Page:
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Sunday, Dec. 11, 2011

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Youth movement: FIFA president Sepp Blatter meets local children at the Matsushima Football Centre on Saturday. KYODO

Blatter touts Japan to host 2019 WWC


MATSUSHIMA, Miyagi Pref. — FIFA president Sepp Blatter has endorsed the idea of Women's World Cup champion Japan hosting the 2019 tournament.

Speaking after his visit to disaster-hit areas in Miyagi Prefecture and the FIFA-funded Matsushima Football Centre on Saturday, Blatter said the proposal will be brought up at next week's executive committee in Tokyo, which is expected to face few objections.

The next Women's World Cup in 2015 will be held in Canada. Japan won the event for the first time in Germany this summer.

"Japan has proven the organizational capacities when they organized the FIFA World Cup in 2002 together with your neighbors in South Korea," Blatter said.

"Yes, it would be good to have other international competitions and let's just wait until the next executive committee of FIFA and maybe we will have another competition to offer to Japan."

"But it would be something in connection with women's football," he said. "The Women's World Cup has been played in China, the first one in 1989, and it hasn't been back to Asia since. Now you have the world champions and while the next one has already been given to Canada in 2015, it's open and we should come back to Asia with the women's championship."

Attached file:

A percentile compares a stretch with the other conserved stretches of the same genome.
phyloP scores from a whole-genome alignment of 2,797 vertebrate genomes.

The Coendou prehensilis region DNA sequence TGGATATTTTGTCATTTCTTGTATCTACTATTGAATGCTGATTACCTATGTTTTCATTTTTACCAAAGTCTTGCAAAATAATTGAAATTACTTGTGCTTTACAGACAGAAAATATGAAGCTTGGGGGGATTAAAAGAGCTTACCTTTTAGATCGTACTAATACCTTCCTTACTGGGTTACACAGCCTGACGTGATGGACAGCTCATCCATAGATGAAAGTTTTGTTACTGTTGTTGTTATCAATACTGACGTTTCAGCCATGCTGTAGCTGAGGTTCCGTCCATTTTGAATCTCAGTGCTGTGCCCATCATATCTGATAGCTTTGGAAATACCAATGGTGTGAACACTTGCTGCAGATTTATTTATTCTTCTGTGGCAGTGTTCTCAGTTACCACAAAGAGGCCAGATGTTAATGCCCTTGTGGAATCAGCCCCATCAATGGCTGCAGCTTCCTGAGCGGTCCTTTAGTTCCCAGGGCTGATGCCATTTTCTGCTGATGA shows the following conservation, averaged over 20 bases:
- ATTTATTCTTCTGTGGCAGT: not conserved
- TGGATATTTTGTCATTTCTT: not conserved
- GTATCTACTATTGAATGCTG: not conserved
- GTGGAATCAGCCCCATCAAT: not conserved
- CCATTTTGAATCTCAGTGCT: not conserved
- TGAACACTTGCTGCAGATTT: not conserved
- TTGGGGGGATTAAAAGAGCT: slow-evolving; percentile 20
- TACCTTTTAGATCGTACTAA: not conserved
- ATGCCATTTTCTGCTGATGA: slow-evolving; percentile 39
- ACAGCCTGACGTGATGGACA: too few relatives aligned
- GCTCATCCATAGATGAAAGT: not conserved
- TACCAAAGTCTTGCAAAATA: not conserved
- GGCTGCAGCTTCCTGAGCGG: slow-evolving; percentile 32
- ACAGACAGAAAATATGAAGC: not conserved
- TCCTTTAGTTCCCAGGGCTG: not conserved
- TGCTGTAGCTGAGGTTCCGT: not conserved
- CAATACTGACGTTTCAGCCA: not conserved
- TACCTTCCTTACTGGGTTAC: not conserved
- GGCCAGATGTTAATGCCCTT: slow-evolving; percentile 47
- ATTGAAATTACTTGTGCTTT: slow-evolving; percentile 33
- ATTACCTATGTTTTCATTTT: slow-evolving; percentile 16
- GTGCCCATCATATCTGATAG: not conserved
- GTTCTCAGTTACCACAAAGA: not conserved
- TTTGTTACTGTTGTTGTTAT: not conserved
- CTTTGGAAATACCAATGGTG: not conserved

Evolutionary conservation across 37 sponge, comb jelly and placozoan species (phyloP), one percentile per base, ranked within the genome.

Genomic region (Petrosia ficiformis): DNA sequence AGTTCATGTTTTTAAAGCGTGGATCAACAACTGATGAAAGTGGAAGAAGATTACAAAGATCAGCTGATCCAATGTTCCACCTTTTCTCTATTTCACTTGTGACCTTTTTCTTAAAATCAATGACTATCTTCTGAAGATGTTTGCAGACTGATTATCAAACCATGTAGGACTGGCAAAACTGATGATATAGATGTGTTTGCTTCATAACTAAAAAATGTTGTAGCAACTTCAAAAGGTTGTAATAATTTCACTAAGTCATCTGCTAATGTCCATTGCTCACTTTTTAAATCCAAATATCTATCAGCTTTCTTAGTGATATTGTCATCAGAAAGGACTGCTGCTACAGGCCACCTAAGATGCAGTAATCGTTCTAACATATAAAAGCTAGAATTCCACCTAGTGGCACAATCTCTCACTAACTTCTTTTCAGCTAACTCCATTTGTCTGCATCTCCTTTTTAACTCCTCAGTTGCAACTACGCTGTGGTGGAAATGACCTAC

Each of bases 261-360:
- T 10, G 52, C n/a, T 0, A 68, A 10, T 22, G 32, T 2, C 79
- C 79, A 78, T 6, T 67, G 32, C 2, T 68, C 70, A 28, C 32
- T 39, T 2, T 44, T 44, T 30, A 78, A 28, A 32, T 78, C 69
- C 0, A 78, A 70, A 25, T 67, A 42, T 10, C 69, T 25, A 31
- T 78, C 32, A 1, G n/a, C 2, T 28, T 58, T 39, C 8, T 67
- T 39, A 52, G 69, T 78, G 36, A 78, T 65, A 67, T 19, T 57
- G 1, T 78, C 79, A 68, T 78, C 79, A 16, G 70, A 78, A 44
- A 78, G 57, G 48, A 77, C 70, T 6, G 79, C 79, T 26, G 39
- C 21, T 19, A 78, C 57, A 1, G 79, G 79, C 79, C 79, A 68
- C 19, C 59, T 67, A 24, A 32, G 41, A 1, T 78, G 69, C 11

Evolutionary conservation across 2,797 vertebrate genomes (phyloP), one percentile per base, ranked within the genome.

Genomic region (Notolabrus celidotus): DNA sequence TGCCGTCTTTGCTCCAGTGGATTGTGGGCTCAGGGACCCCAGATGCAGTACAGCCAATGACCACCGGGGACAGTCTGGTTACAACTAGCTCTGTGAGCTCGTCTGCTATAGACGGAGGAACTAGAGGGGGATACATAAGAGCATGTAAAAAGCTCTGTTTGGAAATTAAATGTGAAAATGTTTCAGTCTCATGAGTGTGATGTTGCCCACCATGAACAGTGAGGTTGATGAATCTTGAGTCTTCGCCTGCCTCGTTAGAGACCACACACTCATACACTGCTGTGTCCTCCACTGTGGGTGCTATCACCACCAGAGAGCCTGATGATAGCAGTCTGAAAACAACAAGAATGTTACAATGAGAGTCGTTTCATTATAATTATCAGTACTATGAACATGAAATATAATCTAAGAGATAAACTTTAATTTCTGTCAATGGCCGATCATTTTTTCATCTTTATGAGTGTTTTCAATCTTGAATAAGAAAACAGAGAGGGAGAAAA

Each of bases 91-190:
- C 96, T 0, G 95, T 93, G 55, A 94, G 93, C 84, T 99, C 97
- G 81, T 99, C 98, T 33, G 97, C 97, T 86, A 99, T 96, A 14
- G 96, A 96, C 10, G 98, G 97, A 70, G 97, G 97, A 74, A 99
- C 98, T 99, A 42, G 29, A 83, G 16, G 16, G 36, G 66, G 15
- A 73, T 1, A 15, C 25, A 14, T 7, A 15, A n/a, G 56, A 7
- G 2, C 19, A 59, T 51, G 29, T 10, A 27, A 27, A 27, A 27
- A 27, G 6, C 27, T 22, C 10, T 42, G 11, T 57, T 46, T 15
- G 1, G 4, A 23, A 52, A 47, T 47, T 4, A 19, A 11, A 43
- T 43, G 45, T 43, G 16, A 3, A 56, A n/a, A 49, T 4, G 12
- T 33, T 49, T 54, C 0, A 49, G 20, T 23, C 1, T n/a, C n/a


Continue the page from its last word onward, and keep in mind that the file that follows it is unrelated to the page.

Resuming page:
Blatter added one of the quake-hit areas — possibly Sendai — will host next year's Club World Cup, which is currently being held in Toyota, Aichi Prefecture, and Yokohama.

"This year, we had to stick on these two cities but next year, it's all open," he said. "And I'm sure, together with the local organizing committee and my friend (JFA president) Junji (Ogura), we will find a solution.

"I am totally in favor of using one of the stadia — Sendai is a possibility — but we will find out which is the best one in order to not disturb the competition. The distances are so short now with planes, so it shall be done."

World soccer's governing body has donated $6.4 million to help the Japan Football Association recover from the March 11 earthquake and tsunami. FIFA partner Adidas has also given out 15,000 balls and 15,000 units of soccer apparel.

The money and equipment has been spread around the four quake-affected prefectures of Miyagi, Fukushima, Ibaraki and Iwate.

Blatter said he was shocked after seeing first-hand the damage done by the quake and tsunami.

"This is desolation, what I have seen," the Swiss said. "It looks like a field devastated by war situations, but this has been devastated by nature.

"It goes under the skin when you see it."

Mourinho stays silent


MADRID — Real Madrid coach Jose Mourinho opted for silence ahead of Saturday's "Clasico" against Barcelona in the Spanish League.

Mourinho sent assistant Aitor Karanka to face journalists at a news conference Friday after the team's final training session before the match at Bernabeu Stadium.

Karanka was curt when twice asked why Mourinho was absent.

"I've been here (at news conferences) more than 30 times," he said, adding that he didn't need to give further explanations about why Mourinho had decided not to appear. "Whatever message the boss has is the same one I have and the same the players have."

It's not the first time Mourinho has skipped a briefing before important matches.

Before hosting Barcelona at the Bernabeu last season, Karanka was also dispatched to answer questions — prompting a number of journalists to walk out in protest at the unprecedented measure.

Karanka also took over media duties while Mourinho was serving a touchline ban from the Champions League earlier this season and has fielded questions ahead of important league matches against Villarreal and Valencia.

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